I had done my research. I already knew about the frituras. But to test the accuracy of this suggestion, that the traditional grab ‘n go breakfast in Santo Domingo is actually fried slices of bologna with plantain and, in some cases, spaghetti, I asked the dudes seated outside our neighborhood colmado. They had, after all, proven very useful as bullshit detectors before. When I mentioned frituras they looked at each other slack-jawed; their faces lit up with surprised smiles. “Yes that is very normal here.”
On our hike out to a lechonera in Miramar we passed a woman, her food stand and her group of late morning regulars hovered all around her. She had a table set up outside a somewhat neglected backyard, the latter of which featured a messy chicken coup with a handful of scraggly roosters picking violently about. Her mise en place included two pans of frying oil, a chopping board and a wooden “masher”, a big sack of plantains at her feet, a tube of bologna, some eggs, some ketchup and limes for garnish. Her signature was fried bologna and plantains, a choice of verdes or maduros. There was also some awkward spaghetti and red sauce of indeterminate provenance in a tupperware container and a rather suspect pile of fried bird wings that we sincerely hoped had not been locally sourced from the yard poultry nearby. Besides that just OJ and water. A modest selection.
Emboldened by the approval of our colmado companions, I walked up rather deliberately to the woman and asked for “platano and salami porfa.” To be clear, the tubed meat chopped into slices and fried is not actually salami. Salami is dried, cured and fermented charcuterie that it wouldn’t make much sense to fry. This stuff is bologna, pale pink in color with a soft but rubbery texture and virtually no flavor besides a slimy porcine sweetness. It’s the lunchmeat in your 7 year old’s cafeteria sandwich. It’s the stuff they feed to dogs for breakfast in Hungary, where it is (rather ironically) known as párizsi or “Parisian.” But in the DR everyone calls it salami and to show respect I do the same.
The woman asked me whether I wanted my plantain verde or maduro and I deflected the question onto a guy already stuffing his face earnestly while standing. He stopped chewing for just long enough to tell me, “Up to you. I like maduros more.” My follow-up got his attention, though. “Those are the sweet ones, right?” He lowered his styrofoam box and we talked. He helped me translate to the woman that I only wanted a tiny portion, just enough for both my friend and I to try. “We have many other stops today,” I explained and he supported the decision. “You get fat if you eat too much of this stuff,” he admitted, pointing at his own considerably-sized pansa for reference. According to my friend, he bears a slight resemblance to Carlton from The Fresh Prince of Bel-Air. From him we learned that this place is favored by Santo Domingo University students and folks working in the area. While we spoke I watched the woman fry the bologna and plantains in separate vats of oil. She took the plantains out first, laid them on the chopping board and flattened them in one deft movement with her wooden masher. She salted them slightly. Next, the salami was sliced into irregularly shaped pieces and lain besides the plantain. I notice some platano verde she had fried recently and asked her whether I could just try one. She acquiesced, adding one slightly rounder, drier and crunchier slice of unripe plantain on top of the pile of ripe ones. Then, a generous squirt of ketchup and a squeeze of lime over the top.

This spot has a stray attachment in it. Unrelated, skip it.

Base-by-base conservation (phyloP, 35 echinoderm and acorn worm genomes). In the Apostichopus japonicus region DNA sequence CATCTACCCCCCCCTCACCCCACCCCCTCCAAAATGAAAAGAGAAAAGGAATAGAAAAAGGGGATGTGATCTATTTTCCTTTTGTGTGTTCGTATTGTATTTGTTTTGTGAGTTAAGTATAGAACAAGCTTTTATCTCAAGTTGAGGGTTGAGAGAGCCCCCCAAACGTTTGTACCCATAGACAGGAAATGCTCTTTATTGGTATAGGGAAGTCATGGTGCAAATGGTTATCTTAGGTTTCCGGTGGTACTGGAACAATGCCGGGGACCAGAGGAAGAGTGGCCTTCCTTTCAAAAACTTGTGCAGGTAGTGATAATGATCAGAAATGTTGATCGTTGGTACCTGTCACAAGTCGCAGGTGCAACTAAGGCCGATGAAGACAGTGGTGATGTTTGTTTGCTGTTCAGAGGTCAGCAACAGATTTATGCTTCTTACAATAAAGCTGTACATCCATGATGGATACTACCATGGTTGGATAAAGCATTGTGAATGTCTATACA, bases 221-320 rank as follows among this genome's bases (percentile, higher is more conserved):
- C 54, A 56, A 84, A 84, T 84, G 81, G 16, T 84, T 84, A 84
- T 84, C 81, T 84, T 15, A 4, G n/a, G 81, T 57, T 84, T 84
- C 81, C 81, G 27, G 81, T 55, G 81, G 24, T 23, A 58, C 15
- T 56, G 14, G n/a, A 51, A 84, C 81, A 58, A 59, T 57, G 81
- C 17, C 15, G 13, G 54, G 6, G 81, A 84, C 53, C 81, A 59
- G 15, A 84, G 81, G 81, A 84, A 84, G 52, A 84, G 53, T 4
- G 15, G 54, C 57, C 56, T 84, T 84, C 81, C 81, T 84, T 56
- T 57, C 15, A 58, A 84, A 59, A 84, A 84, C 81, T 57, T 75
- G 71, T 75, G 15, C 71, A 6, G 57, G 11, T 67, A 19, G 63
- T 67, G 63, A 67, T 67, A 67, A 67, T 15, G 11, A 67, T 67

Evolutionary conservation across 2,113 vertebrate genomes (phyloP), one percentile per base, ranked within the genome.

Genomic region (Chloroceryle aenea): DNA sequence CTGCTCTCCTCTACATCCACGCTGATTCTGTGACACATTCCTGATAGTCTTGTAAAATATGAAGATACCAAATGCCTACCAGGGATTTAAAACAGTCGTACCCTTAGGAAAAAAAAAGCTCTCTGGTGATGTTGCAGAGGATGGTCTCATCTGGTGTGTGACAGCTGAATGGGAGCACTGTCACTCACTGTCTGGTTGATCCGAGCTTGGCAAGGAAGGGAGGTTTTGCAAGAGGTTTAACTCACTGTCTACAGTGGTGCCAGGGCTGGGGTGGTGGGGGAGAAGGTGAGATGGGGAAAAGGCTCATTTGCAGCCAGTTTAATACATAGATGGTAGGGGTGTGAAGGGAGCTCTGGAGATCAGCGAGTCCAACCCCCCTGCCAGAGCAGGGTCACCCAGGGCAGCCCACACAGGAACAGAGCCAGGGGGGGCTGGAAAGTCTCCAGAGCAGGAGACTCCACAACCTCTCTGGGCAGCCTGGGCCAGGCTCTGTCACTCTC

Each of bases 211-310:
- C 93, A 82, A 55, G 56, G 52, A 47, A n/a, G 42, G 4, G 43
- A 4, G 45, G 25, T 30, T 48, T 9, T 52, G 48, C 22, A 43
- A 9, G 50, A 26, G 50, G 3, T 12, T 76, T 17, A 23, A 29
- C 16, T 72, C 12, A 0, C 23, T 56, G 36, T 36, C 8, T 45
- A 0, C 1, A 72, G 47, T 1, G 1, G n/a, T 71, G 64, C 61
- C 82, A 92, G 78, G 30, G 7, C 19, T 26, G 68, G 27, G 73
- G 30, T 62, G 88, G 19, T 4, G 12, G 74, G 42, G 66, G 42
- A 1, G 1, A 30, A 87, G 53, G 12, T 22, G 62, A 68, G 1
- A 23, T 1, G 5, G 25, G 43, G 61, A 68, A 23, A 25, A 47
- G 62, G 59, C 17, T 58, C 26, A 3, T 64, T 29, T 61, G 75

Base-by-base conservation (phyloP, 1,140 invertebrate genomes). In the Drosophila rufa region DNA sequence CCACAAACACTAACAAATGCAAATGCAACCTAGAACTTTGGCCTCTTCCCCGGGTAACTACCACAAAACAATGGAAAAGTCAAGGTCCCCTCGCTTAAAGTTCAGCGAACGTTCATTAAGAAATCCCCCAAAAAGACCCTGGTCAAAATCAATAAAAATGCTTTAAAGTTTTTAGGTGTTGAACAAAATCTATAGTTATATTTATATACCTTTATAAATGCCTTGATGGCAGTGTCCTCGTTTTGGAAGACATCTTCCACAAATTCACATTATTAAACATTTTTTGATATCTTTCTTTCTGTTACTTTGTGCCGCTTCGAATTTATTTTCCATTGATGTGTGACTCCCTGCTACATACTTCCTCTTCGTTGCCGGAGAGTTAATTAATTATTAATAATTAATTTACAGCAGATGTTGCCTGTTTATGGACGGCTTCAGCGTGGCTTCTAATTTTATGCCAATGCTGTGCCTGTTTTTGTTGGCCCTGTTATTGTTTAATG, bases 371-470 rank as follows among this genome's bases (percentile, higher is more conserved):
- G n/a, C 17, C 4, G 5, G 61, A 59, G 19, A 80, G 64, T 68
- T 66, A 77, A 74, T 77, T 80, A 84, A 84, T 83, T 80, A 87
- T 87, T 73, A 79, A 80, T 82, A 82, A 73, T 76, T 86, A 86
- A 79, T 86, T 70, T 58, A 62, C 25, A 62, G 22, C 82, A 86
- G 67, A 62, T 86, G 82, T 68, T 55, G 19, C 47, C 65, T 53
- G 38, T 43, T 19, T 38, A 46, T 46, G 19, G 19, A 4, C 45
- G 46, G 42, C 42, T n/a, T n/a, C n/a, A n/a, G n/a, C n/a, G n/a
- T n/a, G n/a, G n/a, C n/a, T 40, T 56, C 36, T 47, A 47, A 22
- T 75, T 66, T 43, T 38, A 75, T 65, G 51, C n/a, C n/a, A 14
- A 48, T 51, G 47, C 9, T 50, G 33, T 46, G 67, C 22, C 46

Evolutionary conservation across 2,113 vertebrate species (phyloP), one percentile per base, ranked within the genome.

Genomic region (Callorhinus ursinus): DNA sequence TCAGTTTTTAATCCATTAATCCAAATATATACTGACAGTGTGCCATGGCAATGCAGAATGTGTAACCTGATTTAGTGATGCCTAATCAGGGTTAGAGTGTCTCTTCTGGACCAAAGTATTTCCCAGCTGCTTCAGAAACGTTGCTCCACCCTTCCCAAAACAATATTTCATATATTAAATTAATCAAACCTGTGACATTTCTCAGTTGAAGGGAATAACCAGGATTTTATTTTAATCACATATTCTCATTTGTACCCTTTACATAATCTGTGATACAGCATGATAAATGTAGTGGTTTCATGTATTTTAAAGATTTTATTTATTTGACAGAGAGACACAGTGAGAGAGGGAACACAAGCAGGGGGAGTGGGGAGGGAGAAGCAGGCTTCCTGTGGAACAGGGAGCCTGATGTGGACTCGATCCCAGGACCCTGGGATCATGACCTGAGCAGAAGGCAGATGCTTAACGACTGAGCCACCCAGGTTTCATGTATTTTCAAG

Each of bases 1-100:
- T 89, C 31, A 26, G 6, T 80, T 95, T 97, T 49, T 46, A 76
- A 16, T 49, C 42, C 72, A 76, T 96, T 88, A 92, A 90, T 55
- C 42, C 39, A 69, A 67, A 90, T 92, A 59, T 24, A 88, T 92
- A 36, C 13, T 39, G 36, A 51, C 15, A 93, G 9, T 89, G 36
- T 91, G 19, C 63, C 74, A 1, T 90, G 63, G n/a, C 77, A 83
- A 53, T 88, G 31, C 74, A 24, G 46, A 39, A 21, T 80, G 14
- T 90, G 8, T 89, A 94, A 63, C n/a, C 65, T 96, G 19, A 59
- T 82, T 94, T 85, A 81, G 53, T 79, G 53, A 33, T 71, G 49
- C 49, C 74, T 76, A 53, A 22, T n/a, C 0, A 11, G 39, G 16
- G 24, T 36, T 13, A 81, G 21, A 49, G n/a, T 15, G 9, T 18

It’s simple and satisfies the most basic of human urges. Platano verde offers a sandy, brittle exterior and an oil-soaked crunch when bitten into. It’s a tad dry and doesn’t taste too much of anything except salt and oil, but the texture is a nice contrast to the sticky, mushy, tanned flesh of the platano maduro. It’s caramelized brown on the exterior, but glows golden under its slightly charred crust and sticks to your teeth as you chew. It’s sweet; a natural, sun-ripened, fruity dulzor lingers and balances the salty and very much vegetal flavor of the verde beside it. Contrasting the sweetness of the ripe plantain is also the super salty bologna with its grainy, crispy outer layer and a softer, bouncier filling of pink, ground who-knows-what. The rough skin scrapes the tongue pleasantly before the teeth can sink into the plump, tight, milky smooth stuff that is warm bologna. It’s dumb, like a big dumb hug from a big dumb guy. It’s fried and salty and sticky and sweet. It’s exactly what you expect it to be and that predictability adds an element of comfort.
“You guys [I assume he means Americans] eat bacon for breakfast. It’s kind of the same,” our friend says and I nod in agreement, though the analogy would perhaps be more appropriate with spam. He pays for our meal without us noticing and tells us to enjoy our stay before strolling off. Frituras are a comfort food with the simple task to satisfy. They get that job done. And they’re beloved, you can tell. A strange cultural quirk embraced all the more for its modesty. It’s a custom that seems to skip joyfully over social barriers. It’s “very normal from here” and though I don’t feel the nostalgia or patriotism I’m sure it inspires in Dominicans, it still feels good to have tasted their staple.